Book Review: Narrative as Performance: American Heiress: The Wild Saga of the Kidnapping, Crimes, and Trial of Patty Hearst by Jeffrey Toobin, reviewed by Visola Wurzer231.12 KB (236671 bytes)
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Visola Wurzer is a writer and editor. She can be found wandering along the East River when she isn't home with her cat. Follow her blog at https://visolawurzer.com/blog/.
Contact: [email protected]
Book Review: Narrative as Performance: American Heiress: The Wild Saga of the Kidnapping, Crimes, and Trial of Patty Hearst by Jeffrey Toobin
Reviewed by Visola Wurzer
Published September 2019
American Heiress: The Wild Saga of the Kidnapping, Crimes, and Trial of Patty Hearst by Jeffrey Toobin. Doubleday, 2016. pp. 471, $28.95 (hardcover). Anchor, 2017. $16.95 (paperback).
Hardcover and paperback covers of American Heiress
Most Americans have heard of the Patricia Hearst story and are vaguely familiar with the list of players. She is an American heiress who was kidnapped at nineteen by the SLA. Her great grandmother was philanthropist Phoebe Hearst, who single-handedly turned “Berkeley into a university worthy of the nation’s biggest state” (Toobin 17), and to whom staff and faculty still pay tribute (Toobin 16). Her grandfather, Randolph “The Chief” Hearst, was the owner of the San Francisco Examiner and the inspiration for Citizen Kane (Toobin 4). He was famous for building a newspaper empire and for his rivalry with Joseph Pulitzer (Toobin 18). Her parents were notable for shying away from the public. They moved into the spotlight to help rescue their daughter. Her father, Randolph Hearst, devoted himself to a life of leisure and was, in title only, publisher at the San Francisco Examiner (Toobin 20). He became actively engaged in the Hearst Corporation and chairman of the Hearst Board during his attempts to save his daughter. Her mother, Catherine Hearst, was on the Board of Regents at the University of California (Toobin 21). In contrast to her parents, Hearst was rebellious from a young age. At the time of her kidnapping, she had been expelled from several schools and was engaged to her high school math teacher, Steven Weed.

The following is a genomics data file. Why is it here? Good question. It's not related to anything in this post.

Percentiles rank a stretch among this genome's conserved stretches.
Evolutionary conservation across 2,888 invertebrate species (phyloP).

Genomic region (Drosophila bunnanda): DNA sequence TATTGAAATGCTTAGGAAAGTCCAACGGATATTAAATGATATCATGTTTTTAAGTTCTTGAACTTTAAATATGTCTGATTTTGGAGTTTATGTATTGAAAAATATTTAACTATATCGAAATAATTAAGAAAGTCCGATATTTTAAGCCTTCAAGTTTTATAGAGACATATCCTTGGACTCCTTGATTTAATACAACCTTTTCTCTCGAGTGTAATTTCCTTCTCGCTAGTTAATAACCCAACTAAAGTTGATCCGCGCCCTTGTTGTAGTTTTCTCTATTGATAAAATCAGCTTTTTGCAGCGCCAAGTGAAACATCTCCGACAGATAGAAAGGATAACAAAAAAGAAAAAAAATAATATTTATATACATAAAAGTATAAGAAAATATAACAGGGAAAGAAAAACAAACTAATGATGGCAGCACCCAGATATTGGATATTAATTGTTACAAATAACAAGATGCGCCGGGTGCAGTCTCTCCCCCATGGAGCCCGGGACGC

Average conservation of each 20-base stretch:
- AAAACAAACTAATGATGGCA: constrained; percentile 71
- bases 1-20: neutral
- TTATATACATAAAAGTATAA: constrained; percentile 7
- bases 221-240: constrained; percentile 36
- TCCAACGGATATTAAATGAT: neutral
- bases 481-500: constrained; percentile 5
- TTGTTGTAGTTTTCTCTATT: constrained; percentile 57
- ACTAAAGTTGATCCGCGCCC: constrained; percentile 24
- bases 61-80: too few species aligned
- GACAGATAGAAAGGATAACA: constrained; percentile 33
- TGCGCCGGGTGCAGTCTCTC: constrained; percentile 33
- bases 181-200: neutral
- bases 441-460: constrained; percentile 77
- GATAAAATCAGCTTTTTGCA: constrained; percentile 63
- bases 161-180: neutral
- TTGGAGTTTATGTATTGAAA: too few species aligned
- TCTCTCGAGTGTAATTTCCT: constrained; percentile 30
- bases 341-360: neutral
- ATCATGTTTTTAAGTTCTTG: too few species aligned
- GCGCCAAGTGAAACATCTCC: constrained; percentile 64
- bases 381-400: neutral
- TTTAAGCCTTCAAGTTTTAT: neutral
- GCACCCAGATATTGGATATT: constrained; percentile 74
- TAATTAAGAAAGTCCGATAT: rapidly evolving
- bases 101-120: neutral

Jeffrey Toobin’s 2016 American Heiress: The Wild Saga of the Kidnapping, Crimes, and Trial of Patty Hearst is the most recent attempt to provide a definitive historical account of Hearst’s kidnapping and its aftermath. Typical of a five-act play, Toobin has structured his book in five parts with a list of players and an epilogue. This structure is a nod to Symbionese Liberation Army (SLA)’s focus on dramatics: the members’ acting backgrounds, Toobin’s interest in the media, and his own current part in re-examining the story. He notes that Patty Hearst preferred the name Patricia, and he lists every member’s SLA code name; he tries to honor all naming preferences throughout the text to show he wants to meet these radicals on their own terms, even if he does not agree with them. He also notes that SLA political tracts prioritized dramatic language over analysis. As with the larger narrative, his intent to stay impartial sets the scene.
The SLA formed in Oakland after DeFreeze broke out of Vacaville prison. Their first major act was assassinating Marcus Foster, a school superintendent in Oakland. Their second was kidnapping Patricia Hearst in her Berkeley apartment. After being held in a closet for over fifty days, she joined the SLA and continued to release ransom tapes. Her new comrades were Donald DeFreeze, the escaped convict turned SLA leader; Angela Atwood, the actress; Bill Harris, the veteran with a background in theater; Emily Harris, his wife; Camilla Hall, the poet and sometimes-lover of Mizmoon; Nancy Ling Perry, the sex worker; Willy Wolfe, the boyish radical; and Patricia “Mizmoon” Soltysik, the researcher and sometimes-lover of Camilla. With Hearst in the group, the SLA robbed banks, participated in one of the most violent shootouts with the LAPD, and were responsible for several bombings. Their violent politics led the SLA to relocate often, mostly in California, but later included fleeing authorities by moving to a farmhouse in Pennsylvania. Over time, new recruits included college athlete Steve Soliah, the actress Kathleen Ann Soliah, aspiring sportswriter James Kilgore, and Willy Wolfe’s girlfriend Wendy Yoshimura. The conflux of the massive FBI investigation, the new Los Angeles Police Department Special Weapons and Tactics (LAPD SWAT) team (Toobin 157), and the local television stations’ innovative live technology set the stage for a new era of public interaction with media coverage (Toobin159). The nation watched in real time as events unfolded. Before the saga finished, six SLA members died in a shootout with the LAPD (Toobin 177), several eluded authorities for decades, and everyone involved had dramatically altered the national dialogue about the media.